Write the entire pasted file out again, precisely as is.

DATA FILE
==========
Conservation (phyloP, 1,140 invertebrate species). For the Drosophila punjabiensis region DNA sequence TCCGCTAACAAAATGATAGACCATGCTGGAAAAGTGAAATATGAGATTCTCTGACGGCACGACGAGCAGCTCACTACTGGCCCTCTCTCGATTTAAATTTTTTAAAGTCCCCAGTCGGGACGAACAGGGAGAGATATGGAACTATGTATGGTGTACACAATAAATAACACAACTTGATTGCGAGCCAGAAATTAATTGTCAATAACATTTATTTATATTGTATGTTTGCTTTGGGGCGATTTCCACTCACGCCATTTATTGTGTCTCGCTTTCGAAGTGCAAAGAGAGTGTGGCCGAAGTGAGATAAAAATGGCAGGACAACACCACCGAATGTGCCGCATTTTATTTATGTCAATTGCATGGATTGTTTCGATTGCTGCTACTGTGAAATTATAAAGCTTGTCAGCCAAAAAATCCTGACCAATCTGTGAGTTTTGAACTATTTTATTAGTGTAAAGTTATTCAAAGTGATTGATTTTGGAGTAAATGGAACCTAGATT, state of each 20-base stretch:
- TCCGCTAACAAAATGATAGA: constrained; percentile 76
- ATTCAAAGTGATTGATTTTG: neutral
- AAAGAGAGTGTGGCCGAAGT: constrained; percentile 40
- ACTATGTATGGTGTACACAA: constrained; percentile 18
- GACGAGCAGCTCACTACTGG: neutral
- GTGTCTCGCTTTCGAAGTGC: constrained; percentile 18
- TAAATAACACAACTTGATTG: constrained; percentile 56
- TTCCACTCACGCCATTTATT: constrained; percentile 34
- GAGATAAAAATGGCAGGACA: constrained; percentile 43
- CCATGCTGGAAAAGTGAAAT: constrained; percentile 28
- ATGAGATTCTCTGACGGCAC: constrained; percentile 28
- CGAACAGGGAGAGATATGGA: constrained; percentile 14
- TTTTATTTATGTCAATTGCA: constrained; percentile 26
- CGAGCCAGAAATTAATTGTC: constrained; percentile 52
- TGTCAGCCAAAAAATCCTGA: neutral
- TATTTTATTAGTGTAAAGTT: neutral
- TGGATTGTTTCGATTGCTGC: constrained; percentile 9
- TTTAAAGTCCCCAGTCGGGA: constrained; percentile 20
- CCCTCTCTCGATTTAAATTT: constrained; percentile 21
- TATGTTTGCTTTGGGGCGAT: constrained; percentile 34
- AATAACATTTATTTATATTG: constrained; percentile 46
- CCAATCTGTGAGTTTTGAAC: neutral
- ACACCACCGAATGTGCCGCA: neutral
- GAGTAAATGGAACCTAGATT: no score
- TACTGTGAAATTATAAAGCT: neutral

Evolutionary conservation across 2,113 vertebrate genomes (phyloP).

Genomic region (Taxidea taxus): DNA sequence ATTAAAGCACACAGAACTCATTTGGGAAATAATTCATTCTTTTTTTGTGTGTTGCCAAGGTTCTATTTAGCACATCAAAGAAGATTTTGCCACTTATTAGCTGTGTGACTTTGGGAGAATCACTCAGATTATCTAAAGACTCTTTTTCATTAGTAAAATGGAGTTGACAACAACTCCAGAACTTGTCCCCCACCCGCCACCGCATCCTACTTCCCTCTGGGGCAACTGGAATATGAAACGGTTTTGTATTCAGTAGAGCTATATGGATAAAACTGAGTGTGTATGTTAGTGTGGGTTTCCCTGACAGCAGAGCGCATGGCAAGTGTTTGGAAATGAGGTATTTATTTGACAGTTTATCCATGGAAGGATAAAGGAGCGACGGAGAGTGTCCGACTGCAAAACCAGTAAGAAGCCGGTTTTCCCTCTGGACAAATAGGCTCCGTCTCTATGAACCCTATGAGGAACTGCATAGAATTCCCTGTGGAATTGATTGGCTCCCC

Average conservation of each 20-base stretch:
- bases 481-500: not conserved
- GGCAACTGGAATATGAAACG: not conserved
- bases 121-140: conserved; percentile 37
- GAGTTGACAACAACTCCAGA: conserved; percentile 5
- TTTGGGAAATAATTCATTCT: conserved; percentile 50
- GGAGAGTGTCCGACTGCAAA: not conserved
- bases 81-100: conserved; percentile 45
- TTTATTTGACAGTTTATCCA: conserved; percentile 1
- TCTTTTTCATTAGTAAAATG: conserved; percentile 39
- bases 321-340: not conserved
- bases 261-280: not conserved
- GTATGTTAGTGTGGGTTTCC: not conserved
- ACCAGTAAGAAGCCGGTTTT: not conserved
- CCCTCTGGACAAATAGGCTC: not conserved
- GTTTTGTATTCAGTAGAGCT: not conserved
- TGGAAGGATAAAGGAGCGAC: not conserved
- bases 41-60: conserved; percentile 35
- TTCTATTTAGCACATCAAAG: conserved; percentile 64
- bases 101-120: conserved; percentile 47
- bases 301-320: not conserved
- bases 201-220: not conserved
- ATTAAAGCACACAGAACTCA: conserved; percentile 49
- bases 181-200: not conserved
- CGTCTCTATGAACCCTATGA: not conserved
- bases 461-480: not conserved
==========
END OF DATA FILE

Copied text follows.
Conservation (phyloP, 1,140 invertebrate species). For the Drosophila punjabiensis region DNA sequence TCCGCTAACAAAATGATAGACCATGCTGGAAAAGTGAAATATGAGATTCTCTGACGGCACGACGAGCAGCTCACTACTGGCCCTCTCTCGATTTAAATTTTTTAAAGTCCCCAGTCGGGACGAACAGGGAGAGATATGGAACTATGTATGGTGTACACAATAAATAACACAACTTGATTGCGAGCCAGAAATTAATTGTCAATAACATTTATTTATATTGTATGTTTGCTTTGGGGCGATTTCCACTCACGCCATTTATTGTGTCTCGCTTTCGAAGTGCAAAGAGAGTGTGGCCGAAGTGAGATAAAAATGGCAGGACAACACCACCGAATGTGCCGCATTTTATTTATGTCAATTGCATGGATTGTTTCGATTGCTGCTACTGTGAAATTATAAAGCTTGTCAGCCAAAAAATCCTGACCAATCTGTGAGTTTTGAACTATTTTATTAGTGTAAAGTTATTCAAAGTGATTGATTTTGGAGTAAATGGAACCTAGATT, state of each 20-base stretch:
- TCCGCTAACAAAATGATAGA: constrained; percentile 76
- ATTCAAAGTGATTGATTTTG: neutral
- AAAGAGAGTGTGGCCGAAGT: constrained; percentile 40
- ACTATGTATGGTGTACACAA: constrained; percentile 18
- GACGAGCAGCTCACTACTGG: neutral
- GTGTCTCGCTTTCGAAGTGC: constrained; percentile 18
- TAAATAACACAACTTGATTG: constrained; percentile 56
- TTCCACTCACGCCATTTATT: constrained; percentile 34
- GAGATAAAAATGGCAGGACA: constrained; percentile 43
- CCATGCTGGAAAAGTGAAAT: constrained; percentile 28
- ATGAGATTCTCTGACGGCAC: constrained; percentile 28
- CGAACAGGGAGAGATATGGA: constrained; percentile 14
- TTTTATTTATGTCAATTGCA: constrained; percentile 26
- CGAGCCAGAAATTAATTGTC: constrained; percentile 52
- TGTCAGCCAAAAAATCCTGA: neutral
- TATTTTATTAGTGTAAAGTT: neutral
- TGGATTGTTTCGATTGCTGC: constrained; percentile 9
- TTTAAAGTCCCCAGTCGGGA: constrained; percentile 20
- CCCTCTCTCGATTTAAATTT: constrained; percentile 21
- TATGTTTGCTTTGGGGCGAT: constrained; percentile 34
- AATAACATTTATTTATATTG: constrained; percentile 46
- CCAATCTGTGAGTTTTGAAC: neutral
- ACACCACCGAATGTGCCGCA: neutral
- GAGTAAATGGAACCTAGATT: no score
- TACTGTGAAATTATAAAGCT: neutral

Evolutionary conservation across 2,113 vertebrate genomes (phyloP).

Genomic region (Taxidea taxus): DNA sequence ATTAAAGCACACAGAACTCATTTGGGAAATAATTCATTCTTTTTTTGTGTGTTGCCAAGGTTCTATTTAGCACATCAAAGAAGATTTTGCCACTTATTAGCTGTGTGACTTTGGGAGAATCACTCAGATTATCTAAAGACTCTTTTTCATTAGTAAAATGGAGTTGACAACAACTCCAGAACTTGTCCCCCACCCGCCACCGCATCCTACTTCCCTCTGGGGCAACTGGAATATGAAACGGTTTTGTATTCAGTAGAGCTATATGGATAAAACTGAGTGTGTATGTTAGTGTGGGTTTCCCTGACAGCAGAGCGCATGGCAAGTGTTTGGAAATGAGGTATTTATTTGACAGTTTATCCATGGAAGGATAAAGGAGCGACGGAGAGTGTCCGACTGCAAAACCAGTAAGAAGCCGGTTTTCCCTCTGGACAAATAGGCTCCGTCTCTATGAACCCTATGAGGAACTGCATAGAATTCCCTGTGGAATTGATTGGCTCCCC

Average conservation of each 20-base stretch:
- bases 481-500: not conserved
- GGCAACTGGAATATGAAACG: not conserved
- bases 121-140: conserved; percentile 37
- GAGTTGACAACAACTCCAGA: conserved; percentile 5
- TTTGGGAAATAATTCATTCT: conserved; percentile 50
- GGAGAGTGTCCGACTGCAAA: not conserved
- bases 81-100: conserved; percentile 45
- TTTATTTGACAGTTTATCCA: conserved; percentile 1
- TCTTTTTCATTAGTAAAATG: conserved; percentile 39
- bases 321-340: not conserved
- bases 261-280: not conserved
- GTATGTTAGTGTGGGTTTCC: not conserved
- ACCAGTAAGAAGCCGGTTTT: not conserved
- CCCTCTGGACAAATAGGCTC: not conserved
- GTTTTGTATTCAGTAGAGCT: not conserved
- TGGAAGGATAAAGGAGCGAC: not conserved
- bases 41-60: conserved; percentile 35
- TTCTATTTAGCACATCAAAG: conserved; percentile 64
- bases 101-120: conserved; percentile 47
- bases 301-320: not conserved
- bases 201-220: not conserved
- ATTAAAGCACACAGAACTCA: conserved; percentile 49
- bases 181-200: not conserved
- CGTCTCTATGAACCCTATGA: not conserved
- bases 461-480: not conserved